Interview: The Veils

Exposed caught up with Finn Andrews from The Veils to chat about forthcoming album Total Depravity, how he got into music and how the scene in London compares to his home in New Zealand…

Hi Finn, what are you up to at the moment?

I’m currently in Greece, hanging out for a bit before we start rehearsing for the tour. It’s bloody lovely.

Lucky for some! The forthcoming album Total Depravity is out in August, can you pick your favourite three tracks from it?

I guess I could, though it does change a lot. Iodine & Iron is very special to us; it was a one take beast which is always endearing. Both ‘Here Come the Dead’ and ‘House of Spirits’ deserve shout outs too.

In general, how was the writing and recording process for the album?

In general it was a perilous cluster-fuck with seemingly no end, though there were rare moments of calm and enjoyment within it. It was recorded in 4 different cities over the course of 2 years, so there was a lot of flying around nervously carrying hard drives.

 ‘’Axolotl’’ sounds like a slight departure from your usual sound, can you talk us through the track and where the idea came from?

Yeah that was the first song I recorded with El-P, it was just an experiment really to see what it would sound like if you splodged our two brains together. It’s sung from the perspective of an evangelical preacher evolving into an endangered Mexican Salamander. What’s not to love!

That sounds a bit mad! You’ve spent time in England and in New Zealand, but how does the music industry compare? I’ve spoken to bands from New Zealand who say there is a lot more camaraderie there…

Oh for sure, London is constantly in flux. You make friends with a band and they’ll generally only last there a year before they go live somewhere for less money with better weather. New Zealand is very different, there’s some amazing artists there that have started to also do really well overseas likes Connan Mockasin and Unknown Mortal Orchestra. It’s really great to see and long may they reign!

I’m aware that your father was a musician, but your mother’s record collection was kind of your education – which record was your lightbulb moment?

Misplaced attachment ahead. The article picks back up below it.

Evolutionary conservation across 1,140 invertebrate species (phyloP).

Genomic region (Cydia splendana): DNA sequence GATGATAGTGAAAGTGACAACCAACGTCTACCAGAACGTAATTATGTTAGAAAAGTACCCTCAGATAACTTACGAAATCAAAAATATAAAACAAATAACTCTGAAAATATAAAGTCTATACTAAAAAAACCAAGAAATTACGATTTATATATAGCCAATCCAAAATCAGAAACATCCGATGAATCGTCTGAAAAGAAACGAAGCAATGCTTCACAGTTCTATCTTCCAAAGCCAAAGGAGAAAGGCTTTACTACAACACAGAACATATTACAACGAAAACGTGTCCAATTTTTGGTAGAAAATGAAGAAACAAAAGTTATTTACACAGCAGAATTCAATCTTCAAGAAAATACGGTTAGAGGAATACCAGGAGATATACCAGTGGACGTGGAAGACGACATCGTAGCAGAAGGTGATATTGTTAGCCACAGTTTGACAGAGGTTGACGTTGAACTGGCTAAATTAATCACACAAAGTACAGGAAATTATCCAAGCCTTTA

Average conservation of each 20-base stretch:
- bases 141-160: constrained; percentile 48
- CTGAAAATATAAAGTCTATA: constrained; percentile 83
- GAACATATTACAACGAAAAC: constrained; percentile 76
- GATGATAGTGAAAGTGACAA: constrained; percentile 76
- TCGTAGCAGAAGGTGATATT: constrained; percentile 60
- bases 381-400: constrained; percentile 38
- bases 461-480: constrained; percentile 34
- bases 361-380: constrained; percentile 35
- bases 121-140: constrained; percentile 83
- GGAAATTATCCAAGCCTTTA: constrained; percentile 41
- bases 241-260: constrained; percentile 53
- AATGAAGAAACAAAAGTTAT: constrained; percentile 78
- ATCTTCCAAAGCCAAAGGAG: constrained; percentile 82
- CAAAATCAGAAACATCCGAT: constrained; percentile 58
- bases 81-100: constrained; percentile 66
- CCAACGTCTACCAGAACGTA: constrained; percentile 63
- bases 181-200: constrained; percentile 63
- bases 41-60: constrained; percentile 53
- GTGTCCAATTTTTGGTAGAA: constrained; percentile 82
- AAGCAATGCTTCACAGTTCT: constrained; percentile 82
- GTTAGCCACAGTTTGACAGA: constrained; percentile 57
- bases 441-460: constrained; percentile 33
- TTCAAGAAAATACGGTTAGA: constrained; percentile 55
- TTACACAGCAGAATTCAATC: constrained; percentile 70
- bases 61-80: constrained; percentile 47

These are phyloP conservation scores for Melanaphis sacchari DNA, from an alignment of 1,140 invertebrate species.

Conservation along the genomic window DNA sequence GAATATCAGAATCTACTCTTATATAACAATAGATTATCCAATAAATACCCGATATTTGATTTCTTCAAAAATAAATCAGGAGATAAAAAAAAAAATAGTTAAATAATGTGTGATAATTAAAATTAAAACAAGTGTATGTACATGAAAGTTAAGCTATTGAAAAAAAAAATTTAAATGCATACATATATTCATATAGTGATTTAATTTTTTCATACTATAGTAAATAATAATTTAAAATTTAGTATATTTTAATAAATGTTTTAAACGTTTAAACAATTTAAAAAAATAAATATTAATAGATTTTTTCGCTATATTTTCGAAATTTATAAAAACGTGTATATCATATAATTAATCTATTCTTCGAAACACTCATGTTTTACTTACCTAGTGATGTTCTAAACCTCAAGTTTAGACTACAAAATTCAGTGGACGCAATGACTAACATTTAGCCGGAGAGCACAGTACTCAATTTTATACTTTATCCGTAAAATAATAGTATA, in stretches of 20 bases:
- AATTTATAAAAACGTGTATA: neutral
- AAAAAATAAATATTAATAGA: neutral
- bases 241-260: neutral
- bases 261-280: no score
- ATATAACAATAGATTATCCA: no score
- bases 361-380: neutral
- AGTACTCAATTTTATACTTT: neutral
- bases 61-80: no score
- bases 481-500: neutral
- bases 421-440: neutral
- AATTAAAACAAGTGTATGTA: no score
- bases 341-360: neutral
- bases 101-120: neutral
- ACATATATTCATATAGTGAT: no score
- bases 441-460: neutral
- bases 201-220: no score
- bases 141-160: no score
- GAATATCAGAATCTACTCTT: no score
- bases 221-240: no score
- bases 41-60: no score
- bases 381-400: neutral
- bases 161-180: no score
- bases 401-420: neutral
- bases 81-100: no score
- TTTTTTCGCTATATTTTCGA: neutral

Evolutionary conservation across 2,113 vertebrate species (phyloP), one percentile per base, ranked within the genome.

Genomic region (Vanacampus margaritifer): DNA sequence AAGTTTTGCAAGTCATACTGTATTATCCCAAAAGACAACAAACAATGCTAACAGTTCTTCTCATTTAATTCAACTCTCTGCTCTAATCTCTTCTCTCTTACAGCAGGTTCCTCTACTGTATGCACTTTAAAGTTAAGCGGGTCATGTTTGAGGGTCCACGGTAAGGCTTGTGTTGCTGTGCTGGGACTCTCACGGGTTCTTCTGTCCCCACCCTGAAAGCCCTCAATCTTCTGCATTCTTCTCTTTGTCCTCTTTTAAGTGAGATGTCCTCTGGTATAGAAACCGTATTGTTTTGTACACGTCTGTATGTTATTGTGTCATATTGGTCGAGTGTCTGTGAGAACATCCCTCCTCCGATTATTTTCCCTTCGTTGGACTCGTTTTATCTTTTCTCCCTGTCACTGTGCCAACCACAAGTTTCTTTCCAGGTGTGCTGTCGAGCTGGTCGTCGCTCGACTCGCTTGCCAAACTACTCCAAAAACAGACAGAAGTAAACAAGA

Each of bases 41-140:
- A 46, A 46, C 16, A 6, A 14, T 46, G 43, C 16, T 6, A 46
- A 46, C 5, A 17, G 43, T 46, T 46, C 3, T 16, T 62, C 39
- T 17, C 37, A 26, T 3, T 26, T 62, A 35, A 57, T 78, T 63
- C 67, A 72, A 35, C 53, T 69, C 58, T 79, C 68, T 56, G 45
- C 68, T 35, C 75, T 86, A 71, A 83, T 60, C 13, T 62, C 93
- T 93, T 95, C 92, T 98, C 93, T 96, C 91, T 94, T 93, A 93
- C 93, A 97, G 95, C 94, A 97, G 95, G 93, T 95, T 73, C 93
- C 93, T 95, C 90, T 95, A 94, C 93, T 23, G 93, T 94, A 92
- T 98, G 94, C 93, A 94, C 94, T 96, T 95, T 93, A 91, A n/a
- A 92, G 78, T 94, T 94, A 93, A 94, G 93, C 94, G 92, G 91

It was Tom Waits’ Rain Dogs for me. I grew up watching a lot of films with little interest in music, then when I was 12 or so I heard that record just as I was also getting into folk music, and I guess I realised music told stories too and I really fell in love with it. It’s so vast and infinitely generous; you’ll always find something new in it.

Do you enjoy touring? Or is it a bit of a ball-ache…

Honestly I would tour forever if you’d let me. I have no hobbies or other interests. This is the life for me.

Your vocals are incredibly rich and the emotion really does come through, but who are your musical influences?

I guess it’s the obvious ones really. Leonard Cohen, Tom Waits, Dylan, Nina Simone. They’re still the pillars I judge everything else by.

You worked with producer Adam Greenspan again on this record, is familiarity in a producer important whilst in the studio?

It’s not so much about familiarity, more just about knowing who exactly who you’re going to bed with. The life of a producer can be a fairly insecure one, so some are just fucking unbearable to work with because they just want to just mess with everything and leave their mark. I think it’s important to find people you trust and stick with them.

In a review, the Guardian almost sexualised your music by saying the band have a seductive power, but how would you describe The Veils and what your average fan gets from your tunes?

Oh man – I dunno, I only work here! I have absolutely no idea how we come across to people, it’s really beyond me to figure that out. I think it works better if you just stay on your side and get on with it. That’s where the power is. That’s where things get really interesting.

Total Depravity is out on the 26th August via Nettwerk Records.

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